Alek was laying on his bed, thoroughly bored. He almost wished that he, too, were out doing work in the zoo rather than here, nothing to occupy his mind but the patterns on the quilt. His fingers traced them lazily, like a turtle moving about on a warm summer’s day. The room itself was nothing too extravagant, just the bed and a small, utilitarian desk with a few papers scattered on top. His window was identical to Deryn’s across the hall, and an image of himself climbing through it came to his mind.
He jolted out of his trance to find Newkirk perched in the doorway. “Hmm?”
“Do you mind if I talk to you for a bit? It’s barking maddening by myself.”
“Please do. As a matter of fact, I was just thinking the same thing.”
The boy sat at the desk, pulling a knee up to his chest and hugging it close. “Do you ever miss your ma and pa? I haven’t seen mine since I left home for the Service, not even heard from them.”
Sadness shone in his eyes, and Alek could imagine it reflected in his own. “Yes. I miss them often, Mr. Newkirk.”
His eyes widened, “Oh--I forgot. Your parents--they’re--”
“Dead, yes.” He was surprised how it was almost easy to say that now. The pain was still a knife in his chest, but it had dulled ever so slightly, replaced by a new feeling. “What is your family like, Mr. Newkirk? I do not believe you’ve ever told me about them.”
He shifted uncomfortably in the chair. “There really isn’t much to say, Alek. I got a younger sister, and my ma and pa.”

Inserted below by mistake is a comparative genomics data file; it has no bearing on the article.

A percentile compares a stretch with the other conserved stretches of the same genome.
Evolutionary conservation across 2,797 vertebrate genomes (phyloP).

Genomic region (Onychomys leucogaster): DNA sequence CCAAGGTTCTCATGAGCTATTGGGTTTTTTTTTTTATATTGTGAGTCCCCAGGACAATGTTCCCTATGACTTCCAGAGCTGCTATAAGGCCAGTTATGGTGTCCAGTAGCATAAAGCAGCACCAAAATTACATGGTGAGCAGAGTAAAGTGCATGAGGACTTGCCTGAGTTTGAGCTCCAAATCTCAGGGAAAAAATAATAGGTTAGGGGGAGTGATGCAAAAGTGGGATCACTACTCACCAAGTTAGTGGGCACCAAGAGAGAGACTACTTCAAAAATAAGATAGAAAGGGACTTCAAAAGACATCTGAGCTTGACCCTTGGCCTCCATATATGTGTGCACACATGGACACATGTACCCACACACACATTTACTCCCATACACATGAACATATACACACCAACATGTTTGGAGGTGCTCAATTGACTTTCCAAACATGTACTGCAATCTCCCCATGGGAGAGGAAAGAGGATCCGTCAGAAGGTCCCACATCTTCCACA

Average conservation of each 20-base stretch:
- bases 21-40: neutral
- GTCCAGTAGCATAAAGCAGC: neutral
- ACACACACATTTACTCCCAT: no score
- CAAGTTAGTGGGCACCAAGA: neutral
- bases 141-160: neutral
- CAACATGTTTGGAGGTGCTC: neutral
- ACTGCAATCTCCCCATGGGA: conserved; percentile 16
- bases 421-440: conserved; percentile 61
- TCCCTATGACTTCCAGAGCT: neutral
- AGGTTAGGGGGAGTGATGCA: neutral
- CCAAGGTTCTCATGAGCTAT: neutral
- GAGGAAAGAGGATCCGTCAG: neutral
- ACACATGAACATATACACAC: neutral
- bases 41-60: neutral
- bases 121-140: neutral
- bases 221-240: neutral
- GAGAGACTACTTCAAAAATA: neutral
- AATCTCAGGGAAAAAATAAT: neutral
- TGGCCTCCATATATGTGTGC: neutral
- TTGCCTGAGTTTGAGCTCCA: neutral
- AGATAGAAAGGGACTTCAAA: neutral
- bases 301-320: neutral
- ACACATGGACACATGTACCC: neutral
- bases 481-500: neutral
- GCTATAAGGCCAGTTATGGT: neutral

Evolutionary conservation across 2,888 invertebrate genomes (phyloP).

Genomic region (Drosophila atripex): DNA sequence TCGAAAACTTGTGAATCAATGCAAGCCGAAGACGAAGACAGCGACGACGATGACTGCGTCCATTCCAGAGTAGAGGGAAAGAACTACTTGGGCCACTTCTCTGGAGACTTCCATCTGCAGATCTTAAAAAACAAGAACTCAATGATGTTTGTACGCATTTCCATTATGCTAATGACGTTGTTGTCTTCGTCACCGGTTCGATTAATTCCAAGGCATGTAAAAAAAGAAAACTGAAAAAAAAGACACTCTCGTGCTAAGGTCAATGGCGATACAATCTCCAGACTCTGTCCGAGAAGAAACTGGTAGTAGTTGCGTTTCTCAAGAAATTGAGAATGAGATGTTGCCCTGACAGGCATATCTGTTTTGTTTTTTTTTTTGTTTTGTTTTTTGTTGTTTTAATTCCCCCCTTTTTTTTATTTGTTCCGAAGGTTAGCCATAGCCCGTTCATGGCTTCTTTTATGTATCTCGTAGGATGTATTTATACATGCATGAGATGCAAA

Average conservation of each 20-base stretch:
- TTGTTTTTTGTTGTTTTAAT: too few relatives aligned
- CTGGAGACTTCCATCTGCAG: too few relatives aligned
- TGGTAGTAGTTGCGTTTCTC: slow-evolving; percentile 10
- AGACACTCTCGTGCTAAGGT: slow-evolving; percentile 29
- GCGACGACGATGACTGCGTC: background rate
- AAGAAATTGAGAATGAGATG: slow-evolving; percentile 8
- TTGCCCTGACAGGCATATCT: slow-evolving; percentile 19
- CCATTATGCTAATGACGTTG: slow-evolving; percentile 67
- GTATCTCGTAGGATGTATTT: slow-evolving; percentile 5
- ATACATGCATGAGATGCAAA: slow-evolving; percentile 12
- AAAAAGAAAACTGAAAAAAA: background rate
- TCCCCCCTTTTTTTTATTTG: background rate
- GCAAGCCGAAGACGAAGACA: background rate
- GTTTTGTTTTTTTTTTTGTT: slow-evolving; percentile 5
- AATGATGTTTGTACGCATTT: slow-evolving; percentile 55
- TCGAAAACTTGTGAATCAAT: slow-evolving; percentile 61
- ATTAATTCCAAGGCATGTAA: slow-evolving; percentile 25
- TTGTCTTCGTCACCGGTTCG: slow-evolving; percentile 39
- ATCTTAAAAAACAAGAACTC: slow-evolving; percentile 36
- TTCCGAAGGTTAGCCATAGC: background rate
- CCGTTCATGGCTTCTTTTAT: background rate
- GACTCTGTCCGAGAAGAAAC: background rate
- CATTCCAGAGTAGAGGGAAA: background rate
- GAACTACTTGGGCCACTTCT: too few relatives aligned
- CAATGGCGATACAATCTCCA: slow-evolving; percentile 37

“Well, Laura’s a feisty one. She once got in a fight with a boy her age for saying she couldn’t beat him. Her eye was bruised for a week, but the boy was worse off,” he shook his head, remembering.
“She sounds a lot like Der--Lilit. You haven’t met her, have you?”
“No. You’ll have to introduce me sometime.”
“Indeed, I will.” Alek cursed silently for his slip of tongue. “Are you really so much of Monkey Luddites as Dylan says?”
Newkirk gave him a withering look. “Aye, my ma is. Da isn’t as hard about it, though. He don’t like the creatures, but he has to work with them every day in the mines.”
“Where do you live?”
“Easington. It’s a mining town along the coast of Britain. Small place,” he tilted his head wistfully.
“This may sound like a strange question,” Alek started, unsure how to phrase his words, “But what is your first name?”
The boy stood up and thrust out his hand, laughing. “Midshipman Eugene Newkirk, at your service. Great name, I know. You can call me Singe, if you like. My mates back at home gave me the nickname after an incident with some coal... and I guess it fits more now after my adventure on the huxley...”
“I think I will--Singe,” he took his hand and shook it. “Aleksandar von Hohenberg.”
“It’s kind of strange,” Singe sat down on the bed, “you being a barking prince and all. You could have ruled the Austro-Hungarian Empire! If you don’t mind my asking, why give it all away?”
Now it was Alek’s turn to feel uncomfortable. “Call it providence--it wasn’t meant to be. This--being here, working with the Zoological Society, it is.” With a suppressed groan of pain, Alek moved over to give the other boy more room.
“You found a lass who strikes your fancy, then.” Singe guessed, completely innocent but dangerously close to Deryn’s secret.
“In a sense. Do you have a girl, Singe?”
The look on his face said he wanted to further investigate the matter, but didn’t. “No. There was this one, but she’s got nothing in her attic, if you know what I mean.”
Alek smiled. “You should definitely meet Lilit.”